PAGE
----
(GH) As mentioned above, it must have taken a lot of hard work to get this story to flow so effortlessly. The details of the battles, planes, the dates and times of bombing and the routines in the army barracks at Aldershot all felt completely believable to me. There were no massive dumps of information that slowed the pace of the story, it was all cleverly woven into the narrative so it became part of the book.
What were your feelings at the end of the book towards Jim and Gwen?
(GH) My predominant feeling was one of hope. I hope they both get the happiness they deserve in peace time. But then this is fiction, and it wouldn't make much of a story if they all did get to live happy ever after!
(JJ) My prevailing feeling was one of curiosity. By the end, we feel we know what could happen next, but as Gilly says, stories never run smoothly. I want to see what they do with the gifts and knowledge they have gained in The Chalky Sea and how it will affect their futures.
'The Canadians' series continues with The Alien Corn - will you read it and what are your hopes for the characters in the next book?
(GH) Yes, definitely. I'm just interested to see where the story goes next. If Jim returns home to his farm and how he'll handle the past. And if Gwen can finally accept Roger as a proper husband. The war has changed them as people so it will be really interesting to see how they adapt.
(JJ) Of course I'll read it. I know Jim will do the right thing by Joan, but is it the right thing for both of them? And what of Gwen now she's sexually awoken? Her marriage is going to change for sure. And will this be a fondly remembered wartime romance or something neither of them can get over?
The Silent Kookaburra began its life as Hosing Venetian Blinds, over ten years before it was finally published. So, why did I write it and why did it take so long to see the light of day?
Basically, it was a nostalgic trip down the Memory Lane of my childhood growing up in 1970s Wollongong, New South Wales.
I wrote Hosing Venetian Blinds, then rewrote it over and over, but for reasons unknown to me, I could not “get it right”. Or as “right” as a novel ever will be. More and more dissatisfied with each draft, on I slogged until one wintery afternoon in 2007, when a phone call interrupted my writing.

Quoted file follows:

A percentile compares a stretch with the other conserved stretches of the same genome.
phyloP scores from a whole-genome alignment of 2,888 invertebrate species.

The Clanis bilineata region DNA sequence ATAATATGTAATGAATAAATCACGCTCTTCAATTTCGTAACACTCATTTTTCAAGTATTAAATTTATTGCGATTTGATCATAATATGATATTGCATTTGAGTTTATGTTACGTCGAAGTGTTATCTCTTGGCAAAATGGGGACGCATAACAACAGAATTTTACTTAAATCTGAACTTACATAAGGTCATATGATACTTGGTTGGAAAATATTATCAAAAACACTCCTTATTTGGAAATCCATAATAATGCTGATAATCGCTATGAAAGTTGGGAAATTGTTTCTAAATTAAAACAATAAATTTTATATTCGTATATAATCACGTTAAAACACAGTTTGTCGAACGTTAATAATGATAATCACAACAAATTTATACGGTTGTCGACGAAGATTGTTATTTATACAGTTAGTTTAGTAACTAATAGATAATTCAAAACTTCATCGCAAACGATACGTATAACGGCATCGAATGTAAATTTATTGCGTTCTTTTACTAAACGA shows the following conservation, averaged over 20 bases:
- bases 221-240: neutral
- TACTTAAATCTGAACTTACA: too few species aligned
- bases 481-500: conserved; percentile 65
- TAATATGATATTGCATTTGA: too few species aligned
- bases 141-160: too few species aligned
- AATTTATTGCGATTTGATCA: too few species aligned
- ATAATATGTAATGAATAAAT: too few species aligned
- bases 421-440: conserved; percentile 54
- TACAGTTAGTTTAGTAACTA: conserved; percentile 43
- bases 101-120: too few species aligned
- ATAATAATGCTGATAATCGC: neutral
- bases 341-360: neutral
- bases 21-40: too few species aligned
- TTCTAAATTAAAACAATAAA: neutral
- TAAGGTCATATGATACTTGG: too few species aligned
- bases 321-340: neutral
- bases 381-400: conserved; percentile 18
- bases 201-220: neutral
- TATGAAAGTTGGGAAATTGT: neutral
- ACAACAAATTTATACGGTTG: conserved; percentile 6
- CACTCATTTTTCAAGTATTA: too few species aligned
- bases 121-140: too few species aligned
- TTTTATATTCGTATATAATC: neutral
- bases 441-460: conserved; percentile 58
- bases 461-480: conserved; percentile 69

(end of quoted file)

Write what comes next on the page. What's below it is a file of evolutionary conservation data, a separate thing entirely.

It was the Gendarmes of Grenoble informing me that my husband had suffered a nasty heart attack on the ski slopes and wasn’t expected to survive. Well, that was all I needed to completely abandon the novel. Onto a hard disk it went, with the vow that it would never see the light of day.
Luckily my husband made a complete recovery and eventually I began writing again. But still I couldn’t face rewriting Hosing Venetian Blinds; couldn’t stop equating the novel with that awful period of my life.
The Bone Angel Trilogy Boxset
So for the next few years I plunged into a French historical fiction trilogy: The Bone Angel : Three heart-wrenching adventures of three midwife-healers during the Black Plague (Blood Rose Angel), French Revolution (Spirit of Lost Angels) and Nazi-occupied France (Wolfsangel).
Once the third story was published I began taking peeks at Hosing Venetian Blinds again. Then I reread it closely and voilà, immediately saw what I thought was “wrong” with the story. I rewrote, and published it, within a year.
Even though the book tackles some very dark and disturbing topics, it was fun travelling back to my childhood and teen years, seeing my friends, revisiting those familiar places, most notably the beach.
The city has changed a lot since the 70s, but I’m still fond of Wollongong, and love going back there on my yearly pilgrimage home to Australia (I have lived in France for the past 25 years).
Fortunately for me, my childhood wasn’t burdened with the same terrible dramas as my fictional character, Tanya. However, I could readily identify with her, as that was the case for some people I knew.
Wollongong has a large European migrant community, attracted to the area post WW2 with the offer of work at the Port Kembla Steelworks, which, at that time, was the backbone of Wollongong.
One of my very first jobs, at age fourteen, was distributing grocery store pamphlets into letter boxes in this area. Not the long-term career I envisaged, but it earned me enough to buy my first car at age seventeen –– and my independence –– the day I got my licence. So, at five am every weekday, my lovely father would help me distribute these advertising pamphlets into the letterboxes of Cringila, and this cosmopolitan community piqued my interest. I wanted to know more about them; where they came from, what their lives were like. That prompted me to include the Italian migrant aspect of The Silent Kookaburra.
So why this title, when the kookaburra is anything but silent? Well, that’s just it: what might happen if your friendly backyard kookaburra does fall silent?